43 Things Every Local Must Do
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What place other than Hawaii could come up with both the shaka sign and surfing? We definitely have our own unique ways of doings things, of seeing the world. Our lives are a mixed plate of cultures, traditions, habits and languages, and are better for it. “Local” has as many definitions as there are people in Hawaii. Local isn’t just how we think. It’s what we do. In that spirit, here are 43 things you gotta do if you’re gonna call yourself local.
Have a Sunday Long’s routine.
Say hi to your neighbors, catch up on gossip, score deals with your coupon book and scoop the faster check-out at the cosmetic or photo departments.
Own Pidgin to Da Max.
Since 1981, this book and its sequels have been touchstones of local culture, so much so that we couldn’t think of a better way to illustrate this article than to hire Douglas Simonson, the creator and illustrator of the series, for this article. Publisher Bess Press is releasing new e-book editions and has offered HONOLULU Magazine readers a special deal—order from besspress.com and get 40 percent off any book from the Pidgin series, in addition to any other Bess Press and Editions Limited titles, during the month of April by entering “HonMag” at checkout. Eh, tanks, brah!
Jam on your ukulele.
You do have an ukulele, right? If you’re an old-time kamaaina, chances are this was the first instrument you learned to play. Ukulele virtuoso Jake Shimabukuro started playing when he was 4 years old.
We’re not asking you to be another Jake. But, as a local, you should at least be able to play a couple of well-known Hawaiian compositions. Lessons are available in many forms, including classes taught by renowned ukulele teacher Roy Sakuma. Learning to play is fun and easy, although mastering the instrument takes years of practice.
If you’re interested in taking a class from Sakuma, call 732-3739. Better yet, go to roysakuma.net/lessons/onlineukulelelessons, and see if you can strum along to “Surf” by the Kaau Crater Boys. The song uses just a few basic chords. Get jammin’!
Never travel, even interisland, without bringing back omiyage!
Coming back from Maui, manju from Sam Sato’s is a guaranteed pleaser. From Big Island, it’s mochi from Two Ladies Kitchen. From Kauai, Hamura Saimin offers lilikoi chiffon pies, frozen to survive the trip back to Oahu. From Molokai—deer jerky.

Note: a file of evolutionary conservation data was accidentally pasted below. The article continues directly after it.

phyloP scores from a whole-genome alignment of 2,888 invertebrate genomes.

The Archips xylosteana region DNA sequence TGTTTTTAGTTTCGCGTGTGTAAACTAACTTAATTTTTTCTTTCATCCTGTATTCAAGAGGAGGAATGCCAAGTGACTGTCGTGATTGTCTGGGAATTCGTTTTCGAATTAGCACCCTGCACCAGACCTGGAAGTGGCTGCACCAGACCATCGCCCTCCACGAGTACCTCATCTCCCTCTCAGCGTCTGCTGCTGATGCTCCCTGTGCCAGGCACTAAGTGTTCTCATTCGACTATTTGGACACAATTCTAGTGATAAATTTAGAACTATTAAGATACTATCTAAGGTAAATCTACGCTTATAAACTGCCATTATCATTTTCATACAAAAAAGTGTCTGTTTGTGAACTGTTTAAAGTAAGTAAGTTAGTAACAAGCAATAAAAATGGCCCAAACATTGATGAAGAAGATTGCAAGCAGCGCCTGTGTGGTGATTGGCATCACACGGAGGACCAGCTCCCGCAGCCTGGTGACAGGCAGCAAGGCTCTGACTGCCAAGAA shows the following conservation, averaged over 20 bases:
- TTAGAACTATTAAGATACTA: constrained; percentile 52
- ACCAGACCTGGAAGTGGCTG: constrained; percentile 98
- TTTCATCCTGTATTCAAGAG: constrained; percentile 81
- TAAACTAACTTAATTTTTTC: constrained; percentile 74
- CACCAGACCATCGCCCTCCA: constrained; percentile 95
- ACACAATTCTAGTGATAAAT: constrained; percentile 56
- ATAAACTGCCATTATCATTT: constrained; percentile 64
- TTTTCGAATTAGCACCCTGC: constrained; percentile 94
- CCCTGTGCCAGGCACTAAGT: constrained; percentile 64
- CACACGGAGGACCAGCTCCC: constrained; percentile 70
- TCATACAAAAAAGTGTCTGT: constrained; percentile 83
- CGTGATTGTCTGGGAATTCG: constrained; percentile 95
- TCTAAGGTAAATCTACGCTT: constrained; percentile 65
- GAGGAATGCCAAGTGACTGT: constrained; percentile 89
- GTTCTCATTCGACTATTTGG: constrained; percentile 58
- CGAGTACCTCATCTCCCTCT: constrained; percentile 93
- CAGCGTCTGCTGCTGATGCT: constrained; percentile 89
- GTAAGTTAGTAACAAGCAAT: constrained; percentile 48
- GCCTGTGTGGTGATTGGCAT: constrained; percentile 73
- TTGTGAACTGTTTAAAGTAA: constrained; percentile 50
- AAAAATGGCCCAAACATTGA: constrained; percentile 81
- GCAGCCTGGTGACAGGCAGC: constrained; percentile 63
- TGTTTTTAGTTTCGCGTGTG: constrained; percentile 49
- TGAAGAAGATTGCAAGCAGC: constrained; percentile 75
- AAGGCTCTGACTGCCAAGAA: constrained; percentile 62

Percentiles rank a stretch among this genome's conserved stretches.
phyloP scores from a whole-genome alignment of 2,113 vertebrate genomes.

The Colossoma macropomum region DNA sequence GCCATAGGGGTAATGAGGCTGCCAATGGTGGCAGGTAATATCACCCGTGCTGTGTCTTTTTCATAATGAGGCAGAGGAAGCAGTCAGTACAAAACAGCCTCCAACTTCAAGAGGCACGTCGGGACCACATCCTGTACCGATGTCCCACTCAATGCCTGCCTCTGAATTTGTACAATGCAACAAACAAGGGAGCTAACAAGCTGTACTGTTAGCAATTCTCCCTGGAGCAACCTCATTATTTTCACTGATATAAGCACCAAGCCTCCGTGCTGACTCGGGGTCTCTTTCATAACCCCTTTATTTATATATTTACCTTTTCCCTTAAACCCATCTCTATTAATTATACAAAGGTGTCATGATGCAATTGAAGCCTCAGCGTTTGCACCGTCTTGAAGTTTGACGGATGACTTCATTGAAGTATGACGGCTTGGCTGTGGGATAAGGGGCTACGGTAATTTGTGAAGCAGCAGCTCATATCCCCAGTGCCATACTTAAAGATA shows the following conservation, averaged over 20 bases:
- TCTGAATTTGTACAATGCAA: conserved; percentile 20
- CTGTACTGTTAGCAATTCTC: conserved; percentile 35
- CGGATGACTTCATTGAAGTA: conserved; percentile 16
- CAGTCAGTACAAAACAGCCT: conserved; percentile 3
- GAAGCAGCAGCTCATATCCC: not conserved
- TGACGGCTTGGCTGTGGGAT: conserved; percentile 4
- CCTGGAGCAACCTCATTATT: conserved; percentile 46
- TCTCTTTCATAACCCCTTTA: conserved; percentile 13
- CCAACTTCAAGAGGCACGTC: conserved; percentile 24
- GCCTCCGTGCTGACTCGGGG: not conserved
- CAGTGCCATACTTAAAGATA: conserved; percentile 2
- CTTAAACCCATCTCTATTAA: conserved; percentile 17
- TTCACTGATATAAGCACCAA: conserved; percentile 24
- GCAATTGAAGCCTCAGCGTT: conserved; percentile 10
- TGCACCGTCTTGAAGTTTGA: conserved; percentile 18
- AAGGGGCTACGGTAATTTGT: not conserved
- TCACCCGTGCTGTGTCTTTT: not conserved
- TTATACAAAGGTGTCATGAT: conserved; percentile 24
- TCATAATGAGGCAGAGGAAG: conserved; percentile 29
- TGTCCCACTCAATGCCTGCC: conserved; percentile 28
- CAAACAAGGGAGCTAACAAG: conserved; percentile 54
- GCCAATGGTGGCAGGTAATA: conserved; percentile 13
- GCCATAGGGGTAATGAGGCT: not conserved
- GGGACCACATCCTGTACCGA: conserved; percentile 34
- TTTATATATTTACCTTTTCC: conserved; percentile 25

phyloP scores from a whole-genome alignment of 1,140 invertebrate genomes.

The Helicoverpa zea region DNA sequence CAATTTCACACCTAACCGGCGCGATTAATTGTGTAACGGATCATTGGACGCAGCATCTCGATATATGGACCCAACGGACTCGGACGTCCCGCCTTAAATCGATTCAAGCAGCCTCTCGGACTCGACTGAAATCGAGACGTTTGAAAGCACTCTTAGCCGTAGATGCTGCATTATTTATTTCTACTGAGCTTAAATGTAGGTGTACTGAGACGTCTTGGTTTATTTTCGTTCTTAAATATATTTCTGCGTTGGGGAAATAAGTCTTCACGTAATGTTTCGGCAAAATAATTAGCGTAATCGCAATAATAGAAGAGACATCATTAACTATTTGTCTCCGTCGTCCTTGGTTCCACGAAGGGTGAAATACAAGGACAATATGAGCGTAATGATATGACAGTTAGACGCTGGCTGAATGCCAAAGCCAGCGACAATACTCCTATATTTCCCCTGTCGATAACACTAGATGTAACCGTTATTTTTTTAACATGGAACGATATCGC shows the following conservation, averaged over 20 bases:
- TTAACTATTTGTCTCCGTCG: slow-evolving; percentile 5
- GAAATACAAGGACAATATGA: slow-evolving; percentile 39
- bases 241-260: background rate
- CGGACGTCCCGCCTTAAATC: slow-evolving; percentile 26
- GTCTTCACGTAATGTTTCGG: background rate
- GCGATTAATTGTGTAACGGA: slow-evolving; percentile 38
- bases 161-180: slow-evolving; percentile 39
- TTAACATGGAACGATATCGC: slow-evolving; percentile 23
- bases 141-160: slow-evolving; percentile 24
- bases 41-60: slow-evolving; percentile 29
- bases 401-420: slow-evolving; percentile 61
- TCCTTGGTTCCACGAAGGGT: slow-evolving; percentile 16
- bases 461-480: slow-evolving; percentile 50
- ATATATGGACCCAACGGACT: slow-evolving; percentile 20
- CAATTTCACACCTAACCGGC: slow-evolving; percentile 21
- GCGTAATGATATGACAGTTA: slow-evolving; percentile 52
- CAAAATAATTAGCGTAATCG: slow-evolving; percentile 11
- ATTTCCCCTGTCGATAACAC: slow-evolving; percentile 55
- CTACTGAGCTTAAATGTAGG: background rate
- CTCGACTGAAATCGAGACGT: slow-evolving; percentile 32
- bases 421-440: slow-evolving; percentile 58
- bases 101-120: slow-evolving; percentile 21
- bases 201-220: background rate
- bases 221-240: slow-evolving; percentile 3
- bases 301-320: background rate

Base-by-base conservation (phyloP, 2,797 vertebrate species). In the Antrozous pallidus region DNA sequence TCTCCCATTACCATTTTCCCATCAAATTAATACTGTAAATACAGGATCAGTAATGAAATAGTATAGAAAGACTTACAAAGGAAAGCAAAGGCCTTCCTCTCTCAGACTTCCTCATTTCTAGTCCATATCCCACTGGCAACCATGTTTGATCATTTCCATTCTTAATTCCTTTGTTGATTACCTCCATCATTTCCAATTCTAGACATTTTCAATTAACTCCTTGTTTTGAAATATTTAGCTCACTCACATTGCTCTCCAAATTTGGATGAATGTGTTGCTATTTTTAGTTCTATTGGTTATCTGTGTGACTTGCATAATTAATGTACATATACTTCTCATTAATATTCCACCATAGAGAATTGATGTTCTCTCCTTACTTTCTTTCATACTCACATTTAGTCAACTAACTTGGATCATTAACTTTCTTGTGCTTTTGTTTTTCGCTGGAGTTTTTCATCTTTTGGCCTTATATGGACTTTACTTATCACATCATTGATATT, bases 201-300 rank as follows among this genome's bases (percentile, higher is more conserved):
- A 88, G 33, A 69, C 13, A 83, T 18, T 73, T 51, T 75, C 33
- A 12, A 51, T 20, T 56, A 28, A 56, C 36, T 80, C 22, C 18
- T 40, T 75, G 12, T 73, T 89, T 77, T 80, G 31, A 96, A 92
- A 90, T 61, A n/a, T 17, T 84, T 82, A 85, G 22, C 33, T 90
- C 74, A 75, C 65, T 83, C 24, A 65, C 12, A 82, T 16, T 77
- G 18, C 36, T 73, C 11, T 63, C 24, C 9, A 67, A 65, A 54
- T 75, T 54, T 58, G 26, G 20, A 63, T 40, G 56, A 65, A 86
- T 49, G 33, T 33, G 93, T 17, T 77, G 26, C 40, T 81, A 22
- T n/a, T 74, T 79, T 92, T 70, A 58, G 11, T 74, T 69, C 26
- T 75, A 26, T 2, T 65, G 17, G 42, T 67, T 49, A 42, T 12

Kick off your shoes.
Everyone knows you take off your shoes before entering the house. But you can do better than the old pile of shoes and slippahs on the doormat. A popular solution is a getabako, also known as “shoe tansu,” placed at the entryway of the home. Sliding panels open to reveal shelves for easy storage. You don’t need to get too fancy. Small bookshelves will work just fine. But if you want the high-end stuff, search your favorite antique furniture store or contact Jtansu, a Japanese furniture company based in Summerland, Calif. Jtansu specializes in high-quality period pieces from Asia. These getabako aren’t cheap—the ones we saw ranged from $950 and up—but they do make a statement. Go to jtansu.com and see for yourself.
Update your Pidgin.
Da ting fo remembah about Pidgin? Stay always changing. Evoluting. No believe us? Jus ask Lee Tonouchi, da main Pidgin expert in da state. Known as “Da Pidgin Guerrilla,” Tonouchi even came out wit da book, Da Kine Dictionary, dat you can buy at any bookstore or whatevah.
“In da olden days, used to have mo Hawaiian words in da Pidgin,” Tonouchi wen tell us. “Nowadays, I tink get more hip-hop jargon in Pidgin. Some peepo ask, ‘Wat happens if it get to da point weah it’s no longah Pidgin becuz get too much hip-hop?’ But to me, Pidgin always wen incorporate all dese other languages into it, and we still call it Pidgin, right? So why would hip-hop be any different?”
Hea is tree examples of wat da bruddah wen mean:
• Chillaxin’. “Chill” and “relax” put toggedah.
• Da bomb. It means “da best.”
• Irkatated. To be “irked” and “irritated” at da same time.
Brunch at Waioli Tea Room & Bakery.
Since 1922, eating here has been one of those experiences that makes Manoa Manoa. Take an umbrella. 2950 Manoa Road, (888) 340-8917.